Technology company Dyson has expanded its range with several new models. As part of its product launches, all current models were examined by myclimate experts in a comparative climate balance study. The conclusions of the study: cold-air drying, as used by Dyson, remains the most climate-friendly way to dry your hands. This means that all of Dyson's Airblade™ models have earned the climatop seal of quality. "The climatop label is awarded by myclimate only for products and services that generate significantly less greenhouse gas than traditional alternatives in the same field," explains myclimate Germany CEO Stefan Baumeister. "Dyson has been right at the forefront when it comes to sustainable product development for years, with its innovative new technologies."
What is surprisingly different and new about the Dyson Airblade Wash+Dry is that drying is possible at the wash basin itself. To enable this, the tap has arms on the side into which the Dyson technology is integrated. The combination of washing and drying at the wash basin means less space is used in the washroom and better hygiene is maintained, as it prevents water dripping on the floor. Dyson has also introduced the compact Airblade V hand dryer as a further innovation. This model is 60 per cent smaller and considerably quieter than the classic version, but it provides the same output.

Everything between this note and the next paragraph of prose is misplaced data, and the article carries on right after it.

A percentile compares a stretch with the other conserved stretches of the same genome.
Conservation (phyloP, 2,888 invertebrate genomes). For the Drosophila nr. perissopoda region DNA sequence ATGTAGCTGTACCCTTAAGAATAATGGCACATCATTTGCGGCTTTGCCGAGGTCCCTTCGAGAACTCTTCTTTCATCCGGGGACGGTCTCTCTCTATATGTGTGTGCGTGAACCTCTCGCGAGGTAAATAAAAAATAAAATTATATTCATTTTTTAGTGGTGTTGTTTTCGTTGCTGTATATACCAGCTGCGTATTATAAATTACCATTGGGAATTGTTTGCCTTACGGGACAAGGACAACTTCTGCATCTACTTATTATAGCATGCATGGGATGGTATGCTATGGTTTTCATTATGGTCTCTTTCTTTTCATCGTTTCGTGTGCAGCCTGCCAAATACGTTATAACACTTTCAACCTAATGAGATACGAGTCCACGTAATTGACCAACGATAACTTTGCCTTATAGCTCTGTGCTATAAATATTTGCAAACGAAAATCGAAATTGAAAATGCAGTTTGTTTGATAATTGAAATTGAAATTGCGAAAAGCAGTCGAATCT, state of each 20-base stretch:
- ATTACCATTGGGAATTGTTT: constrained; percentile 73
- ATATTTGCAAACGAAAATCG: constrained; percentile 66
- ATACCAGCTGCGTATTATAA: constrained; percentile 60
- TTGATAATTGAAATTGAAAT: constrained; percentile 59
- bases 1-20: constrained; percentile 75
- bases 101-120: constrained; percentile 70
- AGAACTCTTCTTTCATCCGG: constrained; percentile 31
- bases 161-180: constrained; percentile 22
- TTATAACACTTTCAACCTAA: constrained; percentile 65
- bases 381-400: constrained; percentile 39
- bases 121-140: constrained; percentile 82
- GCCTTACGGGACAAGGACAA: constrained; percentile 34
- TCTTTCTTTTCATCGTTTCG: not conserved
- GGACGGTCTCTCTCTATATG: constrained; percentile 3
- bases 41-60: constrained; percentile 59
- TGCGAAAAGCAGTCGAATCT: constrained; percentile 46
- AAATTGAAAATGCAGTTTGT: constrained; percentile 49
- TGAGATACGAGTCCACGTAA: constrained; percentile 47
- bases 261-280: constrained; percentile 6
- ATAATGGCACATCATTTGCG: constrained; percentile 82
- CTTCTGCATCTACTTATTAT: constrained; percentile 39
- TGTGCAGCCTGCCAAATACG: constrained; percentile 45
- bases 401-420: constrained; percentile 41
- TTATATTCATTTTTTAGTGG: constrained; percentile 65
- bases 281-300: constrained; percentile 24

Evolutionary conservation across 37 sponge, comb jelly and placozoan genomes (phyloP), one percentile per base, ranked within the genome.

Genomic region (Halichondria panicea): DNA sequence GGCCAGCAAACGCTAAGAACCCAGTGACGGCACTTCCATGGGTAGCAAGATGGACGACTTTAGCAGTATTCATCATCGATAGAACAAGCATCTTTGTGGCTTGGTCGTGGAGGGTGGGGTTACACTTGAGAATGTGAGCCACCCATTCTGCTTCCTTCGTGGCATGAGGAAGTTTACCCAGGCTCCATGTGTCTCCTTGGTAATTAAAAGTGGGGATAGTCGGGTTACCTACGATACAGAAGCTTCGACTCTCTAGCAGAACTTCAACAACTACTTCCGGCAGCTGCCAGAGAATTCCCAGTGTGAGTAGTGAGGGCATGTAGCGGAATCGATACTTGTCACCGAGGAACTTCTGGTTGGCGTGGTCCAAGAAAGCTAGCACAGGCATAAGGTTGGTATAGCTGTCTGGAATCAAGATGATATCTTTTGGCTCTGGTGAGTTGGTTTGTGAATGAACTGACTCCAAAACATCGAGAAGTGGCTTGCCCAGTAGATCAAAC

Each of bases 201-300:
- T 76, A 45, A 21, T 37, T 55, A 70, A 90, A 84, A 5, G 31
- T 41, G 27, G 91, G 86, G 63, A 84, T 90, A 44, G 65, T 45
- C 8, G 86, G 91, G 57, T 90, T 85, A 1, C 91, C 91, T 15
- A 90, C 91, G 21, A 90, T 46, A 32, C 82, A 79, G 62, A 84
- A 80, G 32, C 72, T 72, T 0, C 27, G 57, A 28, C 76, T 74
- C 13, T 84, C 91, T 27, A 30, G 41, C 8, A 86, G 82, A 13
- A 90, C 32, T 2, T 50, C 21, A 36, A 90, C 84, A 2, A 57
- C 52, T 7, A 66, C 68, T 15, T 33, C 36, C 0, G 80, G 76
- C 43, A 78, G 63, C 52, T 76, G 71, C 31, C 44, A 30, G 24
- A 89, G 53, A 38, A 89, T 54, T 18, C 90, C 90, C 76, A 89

The myclimate study shows that all models basically have the same key advantages. A cold stream of air flowing at 549 to 690 km/h dries hands within ten to 14 seconds. Compared to conventional hand dryers, the Airblade technology consumes up to 80 per cent less energy when used. The Airblade technology has more than a third less impact on the climate than drying one's hands with two pieces of recycled paper towel. It beats both conventional warm-air hand dryers and fabric towels with a climate balance that is more than two-and-a-half times better. And James Dyson, chief engineer and founder of Dyson, is of the opinion that "This is the beauty of sustainable product development. The natural objective is to do more with less."